Viruses, Worms, Vulnerabilities and Spyware concerns during and just prior 2015 Q1.
- [2015-03-07] Litecoin-mining code found in BitTorrent app, freeloaders hit the roof
"μTorrent users are furious after discovering their favorite file-sharing app is quietly bundled with a Litecoin mining program. The alt-coin miner is developed by distributed computing biz Epic Scale, and is bundled in some installations of μTorrent, which is a Windows BitTorrent client. Some peeps are really annoyed that Epic's code is running in the background while they illegally pirate torrent movies and Adobe Creative Suite Linux ISOs, and say they didn't ask for it to be installed."
- [2015-03-06] FREAKing HELL: All Windows versions vulnerable to SSL snoop
"Microsoft has confirmed that its implementation of SSL/TLS in all versions of Windows is vulnerable to the FREAK encryption-downgrade attack. This means if you're using the firm's Windows operating system, an attacker on your network can potentially force Internet Explorer and other software using the Windows Secure Channel component to deploy weak encryption over the web. Intercepted HTTPS connections can be easily cracked, revealing sensitive details such as login cookies and banking information, but only if the website or service at the other end is still supporting 1990s-era cryptography (and millions of sites still are)."
- [2015-03-05] Broadband routers: SOHOpeless and vendors don't care
"Home and small business router security is terrible. Exploits emerge with depressing regularity, exposing millions of users to criminal activities. Many of the holes are so simple as to be embarrassing. Hard-coded credentials are so common in small home and office routers, comparatively to other tech kit, that only those with tin-foil hats bother to suggest the flaws are deliberate."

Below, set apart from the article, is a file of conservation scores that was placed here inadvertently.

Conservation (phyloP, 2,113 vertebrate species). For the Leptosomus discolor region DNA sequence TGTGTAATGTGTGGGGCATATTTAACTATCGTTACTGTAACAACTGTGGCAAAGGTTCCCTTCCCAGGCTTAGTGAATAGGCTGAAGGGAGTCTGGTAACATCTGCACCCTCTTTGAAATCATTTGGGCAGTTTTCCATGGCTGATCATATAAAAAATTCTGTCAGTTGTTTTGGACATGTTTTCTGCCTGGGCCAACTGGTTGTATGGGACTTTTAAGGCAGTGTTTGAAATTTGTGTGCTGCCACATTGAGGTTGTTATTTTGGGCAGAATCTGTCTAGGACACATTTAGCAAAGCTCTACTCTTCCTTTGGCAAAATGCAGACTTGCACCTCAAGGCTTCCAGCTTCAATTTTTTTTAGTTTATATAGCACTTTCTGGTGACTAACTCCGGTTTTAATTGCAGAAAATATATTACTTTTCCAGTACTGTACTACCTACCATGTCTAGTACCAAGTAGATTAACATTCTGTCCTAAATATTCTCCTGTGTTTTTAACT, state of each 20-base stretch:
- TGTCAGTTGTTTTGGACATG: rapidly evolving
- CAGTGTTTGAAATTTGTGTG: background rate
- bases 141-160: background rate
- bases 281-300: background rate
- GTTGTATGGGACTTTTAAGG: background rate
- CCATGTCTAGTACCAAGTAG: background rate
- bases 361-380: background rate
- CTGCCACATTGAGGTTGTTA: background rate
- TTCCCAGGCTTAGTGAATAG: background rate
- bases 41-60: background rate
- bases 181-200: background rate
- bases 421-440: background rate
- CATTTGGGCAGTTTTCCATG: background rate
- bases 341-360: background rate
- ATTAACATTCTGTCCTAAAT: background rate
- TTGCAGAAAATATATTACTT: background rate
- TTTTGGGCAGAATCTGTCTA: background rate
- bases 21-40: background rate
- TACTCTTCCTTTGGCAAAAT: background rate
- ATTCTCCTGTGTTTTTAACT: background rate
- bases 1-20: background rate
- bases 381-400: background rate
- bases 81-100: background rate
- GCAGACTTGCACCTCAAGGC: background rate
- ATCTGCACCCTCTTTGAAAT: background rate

- [2015-03-05] Obama criticises China's mandatory backdoor tech import rules
"US prez Barack Obama has criticised China's new tech rules, urging the country to reverse the policy if it wants a business-as-usual situation with the US to continue. As previously reported, proposed new regulations from the Chinese government would require technology firms to create backdoors and provide source code to the Chinese government before technology sales within China would be authorised. China is also asking that tech companies adopt Chinese encryption algorithms and disclose elements of their intellectual property."
- [2015-03-05] Sales up at NSA SIM hack scandal biz Gemalto
"Sales at the world's biggest SIM card maker, Gemalto, which was last month revealed to have been hacked by the NSA and GCHQ, rose by five per cent to €2.5bn (£1.8bn) in 2014. Following the hack, the company's share price fell by $470m last month. In February, it was revealed that the NSA and Britain's GCHQ had hacked the company to harvest the encryption keys, according to documents leaked by former NSA sysadmin, whistleblower Edward Snowden."
- [2015-02-24] SSL-busting adware: US cyber-plod open fire on Comodo's PrivDog